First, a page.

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BOOK REVIEW

'The Women,' by T.C. Boyle

February 08, 2009|Taylor Antrim | Antrim is the author of the novel "The Headmaster Ritual."

The Women

A Novel

T.C. Boyle

Viking: 452 pp. $27.95

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On paper, T.C. Boyle's latest novel, "The Women," sounds like a prizefight: Swaggering fiction heavyweight takes on America's greatest architect, Frank Lloyd Wright. Boyle has written about outsized historical personalities before -- notably, cereal magnate and doctor John Harvey Kellogg in "The Road to Wellville" and midcentury sexologist Alfred Kinsey in "The Inner Circle" -- but Wright's eminence and notoriety towers over both. " 'The Women,' " Boyle has said, "is part of my egomaniacs of the 20th century series," but surely this is the culmination, the apotheosis. As a study of self-regard, how do you top a novel about Frank Lloyd Wright? With one on Picasso? Or Donald Rumsfeld?

No need to give Boyle any ideas. He's as fearless and up-for-it a writer as any working today. His output so far -- 12 novels and eight short-story collections, 20 books in 30 years -- proves he can do just about anything: big, heavily researched historical epics (arguably his forte), short mousetrap satires, headlong thrillers. It's hard to belt a theme around such a sprawling body of work, but the cause and effect between human appetite -- for fame, sex, money, freedom -- and folly nearly serves.

Critics like to scold Boyle for a lack of authorial generosity, for writing stories in which scoundrels and dopes get what's coming to them. But the recent novels (especially the rollicking "Drop City") have been emotionally complex and deeply felt -- and, anyway, what's so sacrosanct about generosity? Can't fiction run on wickedness? "Art is for entertainment," Boyle has said in one of his typically irrepressible interviews. "And so I am an entertainer."

All of which bodes well for "The Women." The father of the Prairie style of architecture and creator of Fallingwater (1939) and New York's Guggenheim Museum (1959), Wright carried on scandalous romances, endured personal tragedy and routinely uttered the kind of gasbag statements that cry out for a rambunctious satirist like Boyle. A humdinger serves as the novel's epigraph: "Early in life I had to choose between honest arrogance and hypocritical humility; I chose arrogance." The potential for entertainment (and wickedness) is high.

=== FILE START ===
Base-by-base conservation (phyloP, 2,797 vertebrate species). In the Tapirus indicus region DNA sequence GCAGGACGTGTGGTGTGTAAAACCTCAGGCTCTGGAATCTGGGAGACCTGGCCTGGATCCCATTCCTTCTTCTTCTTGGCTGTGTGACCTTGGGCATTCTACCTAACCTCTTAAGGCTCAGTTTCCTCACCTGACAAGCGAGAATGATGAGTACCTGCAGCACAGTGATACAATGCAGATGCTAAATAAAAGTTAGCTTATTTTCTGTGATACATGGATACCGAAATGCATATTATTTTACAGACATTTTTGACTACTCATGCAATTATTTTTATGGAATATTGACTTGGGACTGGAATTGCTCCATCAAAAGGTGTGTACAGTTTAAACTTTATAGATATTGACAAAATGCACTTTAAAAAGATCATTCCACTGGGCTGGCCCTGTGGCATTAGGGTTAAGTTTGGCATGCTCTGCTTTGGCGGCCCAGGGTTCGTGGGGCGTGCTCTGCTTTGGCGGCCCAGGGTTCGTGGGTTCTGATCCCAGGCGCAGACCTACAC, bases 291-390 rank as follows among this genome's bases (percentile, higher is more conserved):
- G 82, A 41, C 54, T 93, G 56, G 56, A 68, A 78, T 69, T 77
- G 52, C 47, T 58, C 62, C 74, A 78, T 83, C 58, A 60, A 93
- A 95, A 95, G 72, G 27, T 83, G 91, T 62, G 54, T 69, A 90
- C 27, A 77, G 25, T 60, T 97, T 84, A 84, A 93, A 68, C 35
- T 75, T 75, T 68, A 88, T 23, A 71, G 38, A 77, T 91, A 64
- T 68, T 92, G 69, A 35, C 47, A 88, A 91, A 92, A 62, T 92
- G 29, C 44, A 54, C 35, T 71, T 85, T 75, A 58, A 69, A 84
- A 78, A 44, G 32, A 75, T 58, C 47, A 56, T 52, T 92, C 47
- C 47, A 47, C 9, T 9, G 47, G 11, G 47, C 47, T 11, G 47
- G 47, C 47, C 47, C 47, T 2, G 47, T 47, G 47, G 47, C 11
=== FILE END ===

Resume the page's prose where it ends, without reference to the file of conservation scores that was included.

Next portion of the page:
But while "The Women" is diverting and vivid, as most Boyle novels are, it is also remarkably benign in its portrayal of Wright. Sure, he can be a touch imperious -- wonderfully so in a brief scene with a Lincoln car salesman. But more often, the novel offers him up as a magnetic, well-meaning guy, the "soul of levity," as his last wife, Olgivanna Milanoff, sees him, who "encouraged jocularity in his associates and apprentices." His signal flaw, we're told, is a weakness for strong-willed women.

This brings us to the novel's true subject: Kitty, Mamah, Miriam and Olgivanna. Different as these four are, they all worship equally at Wright's altar. Catherine "Kitty" Tobin is the dutiful wife, producing six children over two decades before reluctantly granting him a divorce. Mamah Borthwick Cheney is Wright's fiery proto-feminist "soul mate," who abandons her husband and children to travel Europe and live in sin with Wright at his Wisconsin estate, Taliesin. Maude Miriam Noel is a morphine addict with sophisticated tastes and a fearsome jealous streak. And finally, there is Olgivanna, a young Montenegrin dancer who discovers her backbone by standing up to the indomitable Miriam.

Each woman is memorable, but Miriam steals the show, tearing off her clothes, attacking Wright, brandishing a gun, hurling dinner plates across the lawn. Boyle's extravagant, even lurid prose serves him well here. On the phone with Wright, Miriam utters a "shriek, so raw and explosive it was as if the woman on the other end of the line were being stabbed in the throat." When Miriam is in a morphine daze, the syringe sticking out of her leg becomes "a parasite, some bloated tick or leech fastened there where it didn't belong."

Boyle can write with subtlety as well -- his descriptions of Taliesin are hushed and reverent -- but he seems to delight in cranking up the volume. "Slut!" Miriam screams, confronting Olgivanna in a hospital scene. "Vampire! Whore!" And then there are the horrifying murders that occurred at Taliesin, an episode in Wright's life that Boyle relates with commanding skill.

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